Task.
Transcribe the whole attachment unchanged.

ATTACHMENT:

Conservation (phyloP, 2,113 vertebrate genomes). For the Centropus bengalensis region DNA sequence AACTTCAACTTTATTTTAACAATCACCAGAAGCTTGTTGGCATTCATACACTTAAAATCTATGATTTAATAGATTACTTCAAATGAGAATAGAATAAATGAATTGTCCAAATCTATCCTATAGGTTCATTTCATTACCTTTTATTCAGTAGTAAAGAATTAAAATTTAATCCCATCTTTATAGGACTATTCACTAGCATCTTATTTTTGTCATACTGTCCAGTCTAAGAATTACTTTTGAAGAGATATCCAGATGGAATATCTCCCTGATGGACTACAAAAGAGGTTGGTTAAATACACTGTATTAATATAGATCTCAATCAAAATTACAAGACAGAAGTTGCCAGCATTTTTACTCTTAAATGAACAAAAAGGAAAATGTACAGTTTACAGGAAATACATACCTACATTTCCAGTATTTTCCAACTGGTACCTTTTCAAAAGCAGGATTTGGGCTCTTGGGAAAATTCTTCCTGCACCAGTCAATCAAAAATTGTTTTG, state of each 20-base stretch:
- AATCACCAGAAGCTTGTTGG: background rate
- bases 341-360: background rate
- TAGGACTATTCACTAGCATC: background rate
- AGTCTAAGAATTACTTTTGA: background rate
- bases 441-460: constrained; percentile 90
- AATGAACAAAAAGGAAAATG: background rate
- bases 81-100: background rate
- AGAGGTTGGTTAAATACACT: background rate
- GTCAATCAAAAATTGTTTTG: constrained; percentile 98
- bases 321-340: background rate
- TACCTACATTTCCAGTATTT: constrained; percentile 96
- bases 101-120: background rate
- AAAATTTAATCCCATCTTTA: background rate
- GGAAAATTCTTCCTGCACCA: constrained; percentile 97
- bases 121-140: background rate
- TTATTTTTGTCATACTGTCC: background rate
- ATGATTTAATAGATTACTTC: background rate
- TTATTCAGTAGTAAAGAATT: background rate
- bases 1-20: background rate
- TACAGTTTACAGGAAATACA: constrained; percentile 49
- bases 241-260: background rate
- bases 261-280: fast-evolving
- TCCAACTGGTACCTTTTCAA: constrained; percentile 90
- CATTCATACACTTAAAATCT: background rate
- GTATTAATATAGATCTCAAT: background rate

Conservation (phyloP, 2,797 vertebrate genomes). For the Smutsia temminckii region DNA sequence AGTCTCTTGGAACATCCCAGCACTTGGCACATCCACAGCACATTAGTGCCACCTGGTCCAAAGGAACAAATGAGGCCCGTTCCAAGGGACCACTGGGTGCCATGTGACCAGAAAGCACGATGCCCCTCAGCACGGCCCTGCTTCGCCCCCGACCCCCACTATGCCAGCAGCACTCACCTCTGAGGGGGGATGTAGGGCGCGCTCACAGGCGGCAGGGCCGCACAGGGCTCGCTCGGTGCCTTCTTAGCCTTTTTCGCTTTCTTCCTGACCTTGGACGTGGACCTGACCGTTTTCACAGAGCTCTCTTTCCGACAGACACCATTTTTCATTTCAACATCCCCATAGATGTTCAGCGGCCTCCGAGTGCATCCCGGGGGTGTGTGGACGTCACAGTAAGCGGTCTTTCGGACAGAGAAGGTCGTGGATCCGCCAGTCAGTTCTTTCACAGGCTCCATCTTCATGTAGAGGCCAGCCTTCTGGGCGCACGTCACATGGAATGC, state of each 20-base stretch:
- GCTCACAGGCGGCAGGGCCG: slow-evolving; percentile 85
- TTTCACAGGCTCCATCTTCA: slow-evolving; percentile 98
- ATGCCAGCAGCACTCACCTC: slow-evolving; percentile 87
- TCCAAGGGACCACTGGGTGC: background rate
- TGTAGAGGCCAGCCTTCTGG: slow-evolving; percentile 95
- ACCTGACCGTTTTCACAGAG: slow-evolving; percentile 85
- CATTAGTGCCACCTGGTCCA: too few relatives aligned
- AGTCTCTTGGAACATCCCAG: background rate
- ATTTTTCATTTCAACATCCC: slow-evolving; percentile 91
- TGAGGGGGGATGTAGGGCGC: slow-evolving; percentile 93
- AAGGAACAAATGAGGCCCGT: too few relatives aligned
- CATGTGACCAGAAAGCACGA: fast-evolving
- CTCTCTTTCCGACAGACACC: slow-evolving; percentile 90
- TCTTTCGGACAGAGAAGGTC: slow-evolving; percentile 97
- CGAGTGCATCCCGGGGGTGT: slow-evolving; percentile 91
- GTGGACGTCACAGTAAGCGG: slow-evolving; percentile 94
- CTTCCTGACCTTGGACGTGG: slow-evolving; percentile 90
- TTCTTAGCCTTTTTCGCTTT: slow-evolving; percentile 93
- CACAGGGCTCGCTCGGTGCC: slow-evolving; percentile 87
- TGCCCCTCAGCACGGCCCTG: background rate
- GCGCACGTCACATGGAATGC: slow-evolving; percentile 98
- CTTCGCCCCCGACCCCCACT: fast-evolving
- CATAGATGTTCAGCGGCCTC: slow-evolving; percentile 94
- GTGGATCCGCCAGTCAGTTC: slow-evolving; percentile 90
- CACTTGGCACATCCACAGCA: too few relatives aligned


Conservation (phyloP, 2,113 vertebrate genomes). For the Centropus bengalensis region DNA sequence AACTTCAACTTTATTTTAACAATCACCAGAAGCTTGTTGGCATTCATACACTTAAAATCTATGATTTAATAGATTACTTCAAATGAGAATAGAATAAATGAATTGTCCAAATCTATCCTATAGGTTCATTTCATTACCTTTTATTCAGTAGTAAAGAATTAAAATTTAATCCCATCTTTATAGGACTATTCACTAGCATCTTATTTTTGTCATACTGTCCAGTCTAAGAATTACTTTTGAAGAGATATCCAGATGGAATATCTCCCTGATGGACTACAAAAGAGGTTGGTTAAATACACTGTATTAATATAGATCTCAATCAAAATTACAAGACAGAAGTTGCCAGCATTTTTACTCTTAAATGAACAAAAAGGAAAATGTACAGTTTACAGGAAATACATACCTACATTTCCAGTATTTTCCAACTGGTACCTTTTCAAAAGCAGGATTTGGGCTCTTGGGAAAATTCTTCCTGCACCAGTCAATCAAAAATTGTTTTG, state of each 20-base stretch:
- AATCACCAGAAGCTTGTTGG: background rate
- bases 341-360: background rate
- TAGGACTATTCACTAGCATC: background rate
- AGTCTAAGAATTACTTTTGA: background rate
- bases 441-460: constrained; percentile 90
- AATGAACAAAAAGGAAAATG: background rate
- bases 81-100: background rate
- AGAGGTTGGTTAAATACACT: background rate
- GTCAATCAAAAATTGTTTTG: constrained; percentile 98
- bases 321-340: background rate
- TACCTACATTTCCAGTATTT: constrained; percentile 96
- bases 101-120: background rate
- AAAATTTAATCCCATCTTTA: background rate
- GGAAAATTCTTCCTGCACCA: constrained; percentile 97
- bases 121-140: background rate
- TTATTTTTGTCATACTGTCC: background rate
- ATGATTTAATAGATTACTTC: background rate
- TTATTCAGTAGTAAAGAATT: background rate
- bases 1-20: background rate
- TACAGTTTACAGGAAATACA: constrained; percentile 49
- bases 241-260: background rate
- bases 261-280: fast-evolving
- TCCAACTGGTACCTTTTCAA: constrained; percentile 90
- CATTCATACACTTAAAATCT: background rate
- GTATTAATATAGATCTCAAT: background rate

Conservation (phyloP, 2,797 vertebrate genomes). For the Smutsia temminckii region DNA sequence AGTCTCTTGGAACATCCCAGCACTTGGCACATCCACAGCACATTAGTGCCACCTGGTCCAAAGGAACAAATGAGGCCCGTTCCAAGGGACCACTGGGTGCCATGTGACCAGAAAGCACGATGCCCCTCAGCACGGCCCTGCTTCGCCCCCGACCCCCACTATGCCAGCAGCACTCACCTCTGAGGGGGGATGTAGGGCGCGCTCACAGGCGGCAGGGCCGCACAGGGCTCGCTCGGTGCCTTCTTAGCCTTTTTCGCTTTCTTCCTGACCTTGGACGTGGACCTGACCGTTTTCACAGAGCTCTCTTTCCGACAGACACCATTTTTCATTTCAACATCCCCATAGATGTTCAGCGGCCTCCGAGTGCATCCCGGGGGTGTGTGGACGTCACAGTAAGCGGTCTTTCGGACAGAGAAGGTCGTGGATCCGCCAGTCAGTTCTTTCACAGGCTCCATCTTCATGTAGAGGCCAGCCTTCTGGGCGCACGTCACATGGAATGC, state of each 20-base stretch:
- GCTCACAGGCGGCAGGGCCG: slow-evolving; percentile 85
- TTTCACAGGCTCCATCTTCA: slow-evolving; percentile 98
- ATGCCAGCAGCACTCACCTC: slow-evolving; percentile 87
- TCCAAGGGACCACTGGGTGC: background rate
- TGTAGAGGCCAGCCTTCTGG: slow-evolving; percentile 95
- ACCTGACCGTTTTCACAGAG: slow-evolving; percentile 85
- CATTAGTGCCACCTGGTCCA: too few relatives aligned
- AGTCTCTTGGAACATCCCAG: background rate
- ATTTTTCATTTCAACATCCC: slow-evolving; percentile 91
- TGAGGGGGGATGTAGGGCGC: slow-evolving; percentile 93
- AAGGAACAAATGAGGCCCGT: too few relatives aligned
- CATGTGACCAGAAAGCACGA: fast-evolving
- CTCTCTTTCCGACAGACACC: slow-evolving; percentile 90
- TCTTTCGGACAGAGAAGGTC: slow-evolving; percentile 97
- CGAGTGCATCCCGGGGGTGT: slow-evolving; percentile 91
- GTGGACGTCACAGTAAGCGG: slow-evolving; percentile 94
- CTTCCTGACCTTGGACGTGG: slow-evolving; percentile 90
- TTCTTAGCCTTTTTCGCTTT: slow-evolving; percentile 93
- CACAGGGCTCGCTCGGTGCC: slow-evolving; percentile 87
- TGCCCCTCAGCACGGCCCTG: background rate
- GCGCACGTCACATGGAATGC: slow-evolving; percentile 98
- CTTCGCCCCCGACCCCCACT: fast-evolving
- CATAGATGTTCAGCGGCCTC: slow-evolving; percentile 94
- GTGGATCCGCCAGTCAGTTC: slow-evolving; percentile 90
- CACTTGGCACATCCACAGCA: too few relatives aligned